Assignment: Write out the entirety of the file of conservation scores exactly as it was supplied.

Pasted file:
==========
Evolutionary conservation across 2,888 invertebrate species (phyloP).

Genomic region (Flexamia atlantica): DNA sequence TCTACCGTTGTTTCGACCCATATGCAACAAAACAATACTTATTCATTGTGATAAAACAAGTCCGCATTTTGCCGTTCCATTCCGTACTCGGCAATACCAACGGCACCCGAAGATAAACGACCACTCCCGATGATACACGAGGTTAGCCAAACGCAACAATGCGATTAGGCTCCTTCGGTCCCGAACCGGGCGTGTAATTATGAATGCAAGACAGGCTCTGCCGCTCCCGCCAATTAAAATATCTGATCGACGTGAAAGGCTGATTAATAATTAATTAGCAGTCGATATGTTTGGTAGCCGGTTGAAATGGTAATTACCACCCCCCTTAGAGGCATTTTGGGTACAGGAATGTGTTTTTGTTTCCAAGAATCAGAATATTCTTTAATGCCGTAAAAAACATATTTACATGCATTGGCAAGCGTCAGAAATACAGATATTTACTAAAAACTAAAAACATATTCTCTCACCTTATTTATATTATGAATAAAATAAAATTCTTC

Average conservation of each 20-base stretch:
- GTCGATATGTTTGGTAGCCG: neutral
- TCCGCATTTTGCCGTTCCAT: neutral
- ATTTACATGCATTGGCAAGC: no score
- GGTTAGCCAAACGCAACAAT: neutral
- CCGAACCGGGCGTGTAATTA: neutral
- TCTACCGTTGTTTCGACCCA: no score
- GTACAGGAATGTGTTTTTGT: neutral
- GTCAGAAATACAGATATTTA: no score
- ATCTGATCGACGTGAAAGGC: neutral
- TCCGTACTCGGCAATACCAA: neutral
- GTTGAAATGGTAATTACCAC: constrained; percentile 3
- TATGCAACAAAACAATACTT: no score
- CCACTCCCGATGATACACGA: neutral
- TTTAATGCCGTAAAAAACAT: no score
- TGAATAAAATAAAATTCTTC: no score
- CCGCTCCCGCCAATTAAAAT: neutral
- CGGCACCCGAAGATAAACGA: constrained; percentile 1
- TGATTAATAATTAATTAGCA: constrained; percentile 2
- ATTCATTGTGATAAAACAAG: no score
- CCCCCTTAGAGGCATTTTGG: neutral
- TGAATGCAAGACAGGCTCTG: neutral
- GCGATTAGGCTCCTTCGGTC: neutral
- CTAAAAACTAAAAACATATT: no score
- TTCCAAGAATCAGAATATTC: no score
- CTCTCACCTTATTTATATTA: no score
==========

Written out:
Evolutionary conservation across 2,888 invertebrate species (phyloP).

Genomic region (Flexamia atlantica): DNA sequence TCTACCGTTGTTTCGACCCATATGCAACAAAACAATACTTATTCATTGTGATAAAACAAGTCCGCATTTTGCCGTTCCATTCCGTACTCGGCAATACCAACGGCACCCGAAGATAAACGACCACTCCCGATGATACACGAGGTTAGCCAAACGCAACAATGCGATTAGGCTCCTTCGGTCCCGAACCGGGCGTGTAATTATGAATGCAAGACAGGCTCTGCCGCTCCCGCCAATTAAAATATCTGATCGACGTGAAAGGCTGATTAATAATTAATTAGCAGTCGATATGTTTGGTAGCCGGTTGAAATGGTAATTACCACCCCCCTTAGAGGCATTTTGGGTACAGGAATGTGTTTTTGTTTCCAAGAATCAGAATATTCTTTAATGCCGTAAAAAACATATTTACATGCATTGGCAAGCGTCAGAAATACAGATATTTACTAAAAACTAAAAACATATTCTCTCACCTTATTTATATTATGAATAAAATAAAATTCTTC

Average conservation of each 20-base stretch:
- GTCGATATGTTTGGTAGCCG: neutral
- TCCGCATTTTGCCGTTCCAT: neutral
- ATTTACATGCATTGGCAAGC: no score
- GGTTAGCCAAACGCAACAAT: neutral
- CCGAACCGGGCGTGTAATTA: neutral
- TCTACCGTTGTTTCGACCCA: no score
- GTACAGGAATGTGTTTTTGT: neutral
- GTCAGAAATACAGATATTTA: no score
- ATCTGATCGACGTGAAAGGC: neutral
- TCCGTACTCGGCAATACCAA: neutral
- GTTGAAATGGTAATTACCAC: constrained; percentile 3
- TATGCAACAAAACAATACTT: no score
- CCACTCCCGATGATACACGA: neutral
- TTTAATGCCGTAAAAAACAT: no score
- TGAATAAAATAAAATTCTTC: no score
- CCGCTCCCGCCAATTAAAAT: neutral
- CGGCACCCGAAGATAAACGA: constrained; percentile 1
- TGATTAATAATTAATTAGCA: constrained; percentile 2
- ATTCATTGTGATAAAACAAG: no score
- CCCCCTTAGAGGCATTTTGG: neutral
- TGAATGCAAGACAGGCTCTG: neutral
- GCGATTAGGCTCCTTCGGTC: neutral
- CTAAAAACTAAAAACATATT: no score
- TTCCAAGAATCAGAATATTC: no score
- CTCTCACCTTATTTATATTA: no score